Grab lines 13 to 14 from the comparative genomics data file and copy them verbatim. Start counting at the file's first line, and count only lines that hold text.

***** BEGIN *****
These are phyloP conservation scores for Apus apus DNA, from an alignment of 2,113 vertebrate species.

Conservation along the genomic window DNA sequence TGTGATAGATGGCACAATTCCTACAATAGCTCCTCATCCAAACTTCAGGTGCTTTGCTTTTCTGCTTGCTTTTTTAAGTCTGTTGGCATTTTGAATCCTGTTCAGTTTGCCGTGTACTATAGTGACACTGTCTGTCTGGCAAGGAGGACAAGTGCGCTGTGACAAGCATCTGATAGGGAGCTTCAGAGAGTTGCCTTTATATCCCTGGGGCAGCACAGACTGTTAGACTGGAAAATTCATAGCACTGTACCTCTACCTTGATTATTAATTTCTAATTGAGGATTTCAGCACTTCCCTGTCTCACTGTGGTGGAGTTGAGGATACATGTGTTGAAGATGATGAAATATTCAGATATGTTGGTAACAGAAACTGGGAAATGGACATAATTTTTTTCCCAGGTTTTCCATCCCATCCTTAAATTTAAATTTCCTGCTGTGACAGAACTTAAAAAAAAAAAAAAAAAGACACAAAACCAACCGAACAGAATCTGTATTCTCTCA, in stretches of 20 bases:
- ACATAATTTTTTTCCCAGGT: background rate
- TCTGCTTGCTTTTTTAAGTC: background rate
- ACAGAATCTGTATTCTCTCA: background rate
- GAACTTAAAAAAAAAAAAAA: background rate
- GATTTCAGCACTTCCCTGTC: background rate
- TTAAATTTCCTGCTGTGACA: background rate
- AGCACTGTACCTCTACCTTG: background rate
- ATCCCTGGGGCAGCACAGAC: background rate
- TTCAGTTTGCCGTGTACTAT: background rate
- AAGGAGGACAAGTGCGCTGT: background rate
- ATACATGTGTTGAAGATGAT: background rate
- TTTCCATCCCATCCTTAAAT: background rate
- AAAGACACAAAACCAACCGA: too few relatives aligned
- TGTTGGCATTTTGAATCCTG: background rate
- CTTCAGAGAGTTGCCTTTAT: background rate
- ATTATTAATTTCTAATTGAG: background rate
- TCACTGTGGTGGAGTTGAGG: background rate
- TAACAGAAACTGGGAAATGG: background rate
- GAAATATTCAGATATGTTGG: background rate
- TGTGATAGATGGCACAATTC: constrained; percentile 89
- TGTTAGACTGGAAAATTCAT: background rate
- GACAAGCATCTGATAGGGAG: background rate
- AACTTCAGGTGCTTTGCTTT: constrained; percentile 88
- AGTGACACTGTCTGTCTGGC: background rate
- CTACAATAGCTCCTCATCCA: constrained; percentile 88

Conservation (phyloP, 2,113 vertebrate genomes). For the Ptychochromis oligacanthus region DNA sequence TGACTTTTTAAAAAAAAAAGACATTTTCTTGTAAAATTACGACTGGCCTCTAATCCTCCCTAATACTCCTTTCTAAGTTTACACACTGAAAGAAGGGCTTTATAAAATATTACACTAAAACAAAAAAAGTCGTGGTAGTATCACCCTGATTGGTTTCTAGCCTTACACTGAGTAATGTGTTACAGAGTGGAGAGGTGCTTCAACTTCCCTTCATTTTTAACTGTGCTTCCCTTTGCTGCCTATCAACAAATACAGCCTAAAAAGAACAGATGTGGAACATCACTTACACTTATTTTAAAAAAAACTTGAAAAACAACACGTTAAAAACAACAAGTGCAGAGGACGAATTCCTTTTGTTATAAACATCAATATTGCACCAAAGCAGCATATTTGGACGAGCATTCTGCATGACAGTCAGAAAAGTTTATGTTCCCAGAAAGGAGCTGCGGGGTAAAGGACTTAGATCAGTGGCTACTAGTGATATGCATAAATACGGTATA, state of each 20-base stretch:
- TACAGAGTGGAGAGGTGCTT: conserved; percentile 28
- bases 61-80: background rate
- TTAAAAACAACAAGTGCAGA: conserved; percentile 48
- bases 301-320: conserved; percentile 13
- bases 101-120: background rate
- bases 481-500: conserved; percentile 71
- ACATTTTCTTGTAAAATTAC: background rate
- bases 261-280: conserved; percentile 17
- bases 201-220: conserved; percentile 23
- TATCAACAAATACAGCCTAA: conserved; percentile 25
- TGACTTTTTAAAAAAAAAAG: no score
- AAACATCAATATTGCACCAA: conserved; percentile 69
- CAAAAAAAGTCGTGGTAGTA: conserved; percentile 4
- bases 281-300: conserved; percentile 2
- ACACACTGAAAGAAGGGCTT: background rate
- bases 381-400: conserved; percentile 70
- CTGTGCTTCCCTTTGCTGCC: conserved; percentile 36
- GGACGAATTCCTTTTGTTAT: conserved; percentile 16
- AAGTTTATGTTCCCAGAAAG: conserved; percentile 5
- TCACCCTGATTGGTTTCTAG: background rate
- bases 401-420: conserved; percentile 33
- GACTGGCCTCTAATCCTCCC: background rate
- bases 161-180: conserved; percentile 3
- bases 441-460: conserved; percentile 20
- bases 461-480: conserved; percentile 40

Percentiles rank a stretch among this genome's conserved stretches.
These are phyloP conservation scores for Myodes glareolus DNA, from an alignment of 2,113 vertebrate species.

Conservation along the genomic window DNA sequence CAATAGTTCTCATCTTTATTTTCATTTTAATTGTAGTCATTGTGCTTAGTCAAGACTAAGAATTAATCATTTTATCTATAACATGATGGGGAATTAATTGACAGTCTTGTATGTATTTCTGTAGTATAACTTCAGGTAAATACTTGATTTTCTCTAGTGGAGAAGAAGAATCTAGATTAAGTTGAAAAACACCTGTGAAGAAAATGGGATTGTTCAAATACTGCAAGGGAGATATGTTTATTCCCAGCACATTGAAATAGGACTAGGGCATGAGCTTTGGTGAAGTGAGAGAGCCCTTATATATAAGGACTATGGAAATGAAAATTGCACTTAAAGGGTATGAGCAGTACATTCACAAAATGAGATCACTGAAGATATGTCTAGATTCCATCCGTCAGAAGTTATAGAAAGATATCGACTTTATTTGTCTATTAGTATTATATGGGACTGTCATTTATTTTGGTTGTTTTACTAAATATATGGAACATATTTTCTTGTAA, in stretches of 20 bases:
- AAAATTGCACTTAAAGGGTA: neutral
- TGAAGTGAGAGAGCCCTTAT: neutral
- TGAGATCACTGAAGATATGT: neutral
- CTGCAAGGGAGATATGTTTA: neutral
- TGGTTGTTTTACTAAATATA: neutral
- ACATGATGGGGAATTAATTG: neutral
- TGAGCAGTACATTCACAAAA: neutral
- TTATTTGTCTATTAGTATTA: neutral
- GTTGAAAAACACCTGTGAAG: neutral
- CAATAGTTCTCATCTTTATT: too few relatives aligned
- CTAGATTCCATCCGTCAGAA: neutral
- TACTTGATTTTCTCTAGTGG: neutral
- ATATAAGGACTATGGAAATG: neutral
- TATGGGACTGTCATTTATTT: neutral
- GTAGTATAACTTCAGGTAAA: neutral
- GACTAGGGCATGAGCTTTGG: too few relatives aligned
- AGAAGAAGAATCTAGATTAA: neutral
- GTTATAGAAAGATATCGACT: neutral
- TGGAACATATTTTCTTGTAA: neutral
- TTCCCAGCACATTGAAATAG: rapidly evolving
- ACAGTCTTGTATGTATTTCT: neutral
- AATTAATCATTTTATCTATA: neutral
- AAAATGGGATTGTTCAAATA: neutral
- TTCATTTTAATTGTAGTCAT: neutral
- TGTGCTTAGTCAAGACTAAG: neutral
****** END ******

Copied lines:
- ATACATGTGTTGAAGATGAT: background rate
- TTTCCATCCCATCCTTAAAT: background rate